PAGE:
Oct 2, 2016 @ 18:30 |
Research at the DFKI Robotics Innovation Center
The German Research Center for Artificial Intelligence (DFKI), with locations in Kaiserslautern, Saarbrücken, Bremen (with a branch office in Osnabrück) and a project office in Berlin, is the leading research center in Germany in the field of innovative commercial software technology using Artificial Intelligence.
The DFKI research department Robotics Innovation Center (RIC), headed by Prof. Dr. Frank Kirchner, develops mobile robot systems that solve complex tasks under water, in space and in our everyday life. The goal is to design robots that operate autonomously and interact safely with humans, their environment and other systems. The RIC closely cooperates with the Robotics Group at the University of Bremen.
NVIDIA AI Car Demonstration
In contrast to the usual approach to operating self-driving cars, NVIDIA did not program any explicit object detection, mapping, path planning or control components into this car. Instead, the car learns on its own to create all necessary internal representations necessary to steer, simply by observing human drivers.
The car successfully navigates the construction site while freeing us from creating specialized detectors for cones or other objects present at the site. Similarly, the car can drive on the road that is overgrown with grass and bushes without the need to create a vegetation detection system. All it takes is about twenty example runs driven by humans at different times of the day. Learning to drive in these complex environments demonstrates new capabilities of deep neural networks.
The car also learns to generalize its driving behavior. This video includes a clip that shows a car that was trained only on California roads successfully driving itself in New Jersey .
Agile Drone Flight through Narrow Gaps with Onboard Sensing and Computing | ailabRPG
Robotics and Perception Group, University of Zurich presents a method to let a quadrotor autonomously pass through narrow gaps using only onboard sensing and computing. They estimate the full state by fusing gap detections from a single onboard camera with an IMU. Researchers generate a trajectory that considers geometric, dynamic, and perception constraints. During the approach maneuver, the quadrotor actively controls its orientation such that it always faces the gap to allow robust state estimation. During the traverse through the gap, the quadrotor maximizes the distance from the edges of the gap to minimize the risk of collision.
RI Seminar: Umamaheswar Duvvuri, MD : Surgical Robotics- past, present and future
The advent of robotic systems to medicine has revolutionized the practice of surgery. Most recently, several novel robotic surgical systems have been developed are entering the operative theater. This lecture describes the current state-of-the-art in the robotic surgery and some of the newer systems that are currently in use. Finally, the future of robotic surgery described in the context of clinical development and ease of use in the operating theaters of the future.
Moon Mission: Hakuto robot rover undergoes testing in Japan ahead of lunar travel | RT
Hakuto’s privately developed rover is scheduled to be launched from Earth by SpaceX’s Falcon 9 rocket and then deployed onto a lunar orbit. Once landed on the moon’s surface, the rover is set to travel more than 500 metres (1,640 feet) on autopilot while bypassing craters and rocks. The rover is also to capture so-called mooncasts, high-resolution, 360-degree images of the lunar surface, which the researchers say the rover will then send back to Earth. The device will compete with other rovers in Google Lunar XPrize competition.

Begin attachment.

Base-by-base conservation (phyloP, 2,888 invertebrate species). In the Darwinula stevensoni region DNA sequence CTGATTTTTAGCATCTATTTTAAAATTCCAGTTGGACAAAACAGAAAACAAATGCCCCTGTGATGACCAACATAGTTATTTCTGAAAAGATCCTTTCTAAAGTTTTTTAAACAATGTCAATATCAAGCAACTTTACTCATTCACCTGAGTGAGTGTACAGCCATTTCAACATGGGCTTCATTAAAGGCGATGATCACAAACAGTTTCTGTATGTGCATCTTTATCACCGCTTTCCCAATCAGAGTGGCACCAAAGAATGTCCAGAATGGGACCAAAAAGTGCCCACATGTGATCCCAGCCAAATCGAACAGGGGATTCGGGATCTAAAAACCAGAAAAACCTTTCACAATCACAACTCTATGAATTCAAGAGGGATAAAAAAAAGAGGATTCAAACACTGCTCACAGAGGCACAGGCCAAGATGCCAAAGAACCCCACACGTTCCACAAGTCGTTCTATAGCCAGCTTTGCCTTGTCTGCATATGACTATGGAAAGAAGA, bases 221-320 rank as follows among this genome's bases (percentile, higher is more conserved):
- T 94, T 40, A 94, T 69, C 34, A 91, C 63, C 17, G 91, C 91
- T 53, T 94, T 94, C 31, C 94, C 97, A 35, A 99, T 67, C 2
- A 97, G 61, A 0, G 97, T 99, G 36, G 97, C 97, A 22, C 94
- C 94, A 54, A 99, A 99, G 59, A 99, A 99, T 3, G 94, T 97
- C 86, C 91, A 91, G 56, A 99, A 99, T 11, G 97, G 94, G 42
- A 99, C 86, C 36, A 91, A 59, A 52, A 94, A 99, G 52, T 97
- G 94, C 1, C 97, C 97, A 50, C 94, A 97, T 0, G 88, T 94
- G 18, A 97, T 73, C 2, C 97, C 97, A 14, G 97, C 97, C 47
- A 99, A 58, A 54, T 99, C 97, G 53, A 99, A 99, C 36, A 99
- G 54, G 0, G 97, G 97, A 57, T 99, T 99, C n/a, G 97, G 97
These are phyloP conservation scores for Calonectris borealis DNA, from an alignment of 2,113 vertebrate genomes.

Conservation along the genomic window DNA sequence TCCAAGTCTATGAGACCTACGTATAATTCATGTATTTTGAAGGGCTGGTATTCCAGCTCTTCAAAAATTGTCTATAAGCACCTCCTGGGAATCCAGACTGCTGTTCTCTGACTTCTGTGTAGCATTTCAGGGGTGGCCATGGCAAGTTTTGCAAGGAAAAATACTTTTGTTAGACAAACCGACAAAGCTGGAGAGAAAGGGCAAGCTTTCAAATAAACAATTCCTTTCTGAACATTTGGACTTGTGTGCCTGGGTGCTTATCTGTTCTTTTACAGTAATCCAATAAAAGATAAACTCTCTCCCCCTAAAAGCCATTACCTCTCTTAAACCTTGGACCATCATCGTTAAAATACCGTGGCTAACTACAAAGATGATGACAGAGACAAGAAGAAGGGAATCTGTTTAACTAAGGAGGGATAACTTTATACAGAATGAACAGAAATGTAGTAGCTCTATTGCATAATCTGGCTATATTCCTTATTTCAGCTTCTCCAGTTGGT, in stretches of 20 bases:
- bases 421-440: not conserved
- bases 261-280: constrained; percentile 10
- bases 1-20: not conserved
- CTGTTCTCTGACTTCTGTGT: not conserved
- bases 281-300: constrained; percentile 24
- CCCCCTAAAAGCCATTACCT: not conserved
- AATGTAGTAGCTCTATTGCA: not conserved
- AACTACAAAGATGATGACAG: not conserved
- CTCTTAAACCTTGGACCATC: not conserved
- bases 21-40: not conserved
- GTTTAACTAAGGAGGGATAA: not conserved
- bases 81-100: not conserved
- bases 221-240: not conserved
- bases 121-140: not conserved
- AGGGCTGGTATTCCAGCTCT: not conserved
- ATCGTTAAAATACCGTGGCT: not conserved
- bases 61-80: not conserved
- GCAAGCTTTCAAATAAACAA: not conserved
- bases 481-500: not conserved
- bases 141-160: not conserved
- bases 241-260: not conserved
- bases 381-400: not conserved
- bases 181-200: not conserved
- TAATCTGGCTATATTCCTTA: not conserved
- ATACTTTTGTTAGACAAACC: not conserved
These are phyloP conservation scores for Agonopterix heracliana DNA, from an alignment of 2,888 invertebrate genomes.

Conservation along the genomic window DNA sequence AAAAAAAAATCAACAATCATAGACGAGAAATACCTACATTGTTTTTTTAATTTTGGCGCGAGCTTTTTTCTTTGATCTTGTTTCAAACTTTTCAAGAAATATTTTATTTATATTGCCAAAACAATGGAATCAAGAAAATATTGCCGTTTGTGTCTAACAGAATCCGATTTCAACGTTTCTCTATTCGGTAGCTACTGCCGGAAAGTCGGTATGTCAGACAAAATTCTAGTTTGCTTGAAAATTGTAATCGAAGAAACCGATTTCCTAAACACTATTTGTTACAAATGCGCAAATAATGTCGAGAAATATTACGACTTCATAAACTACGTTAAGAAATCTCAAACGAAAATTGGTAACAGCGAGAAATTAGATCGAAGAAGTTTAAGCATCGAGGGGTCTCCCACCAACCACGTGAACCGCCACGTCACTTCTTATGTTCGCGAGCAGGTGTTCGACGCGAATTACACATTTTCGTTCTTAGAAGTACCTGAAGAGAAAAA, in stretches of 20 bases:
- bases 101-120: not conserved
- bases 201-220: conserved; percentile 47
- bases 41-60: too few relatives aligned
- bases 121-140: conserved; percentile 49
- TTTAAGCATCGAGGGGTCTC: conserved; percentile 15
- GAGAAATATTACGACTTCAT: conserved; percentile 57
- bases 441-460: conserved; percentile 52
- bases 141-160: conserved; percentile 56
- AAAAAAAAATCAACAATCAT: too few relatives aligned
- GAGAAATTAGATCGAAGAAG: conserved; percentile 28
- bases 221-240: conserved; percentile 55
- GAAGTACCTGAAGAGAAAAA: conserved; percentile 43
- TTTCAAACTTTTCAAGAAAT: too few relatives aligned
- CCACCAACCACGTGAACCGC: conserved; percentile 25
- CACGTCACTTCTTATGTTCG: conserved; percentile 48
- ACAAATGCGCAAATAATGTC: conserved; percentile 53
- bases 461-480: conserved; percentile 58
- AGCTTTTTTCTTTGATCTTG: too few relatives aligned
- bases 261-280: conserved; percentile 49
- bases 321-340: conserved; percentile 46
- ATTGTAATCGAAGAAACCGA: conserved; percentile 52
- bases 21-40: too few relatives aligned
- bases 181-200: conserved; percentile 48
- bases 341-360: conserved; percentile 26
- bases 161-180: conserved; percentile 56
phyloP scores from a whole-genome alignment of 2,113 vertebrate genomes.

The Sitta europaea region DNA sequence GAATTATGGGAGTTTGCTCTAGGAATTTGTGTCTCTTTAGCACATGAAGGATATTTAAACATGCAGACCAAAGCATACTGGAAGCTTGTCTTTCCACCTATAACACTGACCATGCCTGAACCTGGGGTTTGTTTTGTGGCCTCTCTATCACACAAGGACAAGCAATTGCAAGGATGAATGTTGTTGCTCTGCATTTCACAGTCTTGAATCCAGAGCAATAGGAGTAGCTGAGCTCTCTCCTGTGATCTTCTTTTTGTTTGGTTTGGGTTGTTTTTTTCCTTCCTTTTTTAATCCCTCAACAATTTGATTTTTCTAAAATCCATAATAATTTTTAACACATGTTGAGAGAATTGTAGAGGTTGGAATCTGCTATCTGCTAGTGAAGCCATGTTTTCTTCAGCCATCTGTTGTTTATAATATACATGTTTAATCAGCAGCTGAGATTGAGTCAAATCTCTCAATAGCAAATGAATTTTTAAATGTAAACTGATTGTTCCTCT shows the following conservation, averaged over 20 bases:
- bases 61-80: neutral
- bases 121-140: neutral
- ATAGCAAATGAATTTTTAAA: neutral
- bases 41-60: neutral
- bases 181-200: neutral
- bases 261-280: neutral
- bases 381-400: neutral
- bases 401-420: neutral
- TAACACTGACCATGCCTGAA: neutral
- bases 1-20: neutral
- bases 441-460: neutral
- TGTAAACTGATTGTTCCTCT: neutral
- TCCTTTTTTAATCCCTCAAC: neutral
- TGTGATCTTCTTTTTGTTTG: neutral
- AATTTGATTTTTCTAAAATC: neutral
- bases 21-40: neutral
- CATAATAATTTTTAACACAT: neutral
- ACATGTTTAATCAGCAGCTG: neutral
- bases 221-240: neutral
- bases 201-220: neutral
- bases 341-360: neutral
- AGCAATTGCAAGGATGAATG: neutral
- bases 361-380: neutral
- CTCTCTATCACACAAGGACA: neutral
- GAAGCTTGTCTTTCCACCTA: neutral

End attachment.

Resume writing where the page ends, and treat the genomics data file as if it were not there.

Dynamic Multi-Target Coverage with Robotic Cameras | ACT Lab
This video is the supplemental material for our paper “Dynamic Multi-Target Coverage with Robotic Cameras”, which will appear at the International Conference on Intelligent Robots and Systems (IROS) 2016.
When tracking multiple targets with autonomous cameras for 3D scene reconstruction, e.g., in sports, a significant challenge is handling the unpredictable nature of the targets’ motion. Such a monitoring system must reposition according to the targets’ movements and maintain satisfactory coverage of the targets. We propose an approximate, centralized approach for maximizing the visible boundary of dynamic targets using mobile cameras in a bounded 2D environment. Targets and obstacles translate, rotate, and deform independently, and cameras are only aware of the current position and shape of the targets and obstacles. Using current information, the environment is searched for better viewing positions, then cameras navigate to those positions while avoiding collisions with targets and obstacles. We present a benchmark and metrics to evaluate the performance of our method, and compare our approach to a simple gradient-based local method in several real-time simulations.
A Better Way to Communicate with Robots
Robots can be programmed to perform all sorts of repetitive tasks, but they don’t adapt well to changing environments and circumstances. They rely on people to give them direction and orient them to a precise set of parameters that will not change. What if a person could simply tell the robot what is needed and that language could be understood and then acted upon, without the need for extensive programming?
That’s the very problem that researchers are working on in the Robotics and Artificial Intelligence Laboratory at the University of Rochester. Assistant professor of electrical and computer engineering, Thomas Howard, and PhD student Jake Arkin have developed a model for processing natural language so that a robot can be given basic verbal commands and then act on them without the need for additional programming. This research was a joint effort with Rohan Paul and Nicholas Roy from MIT.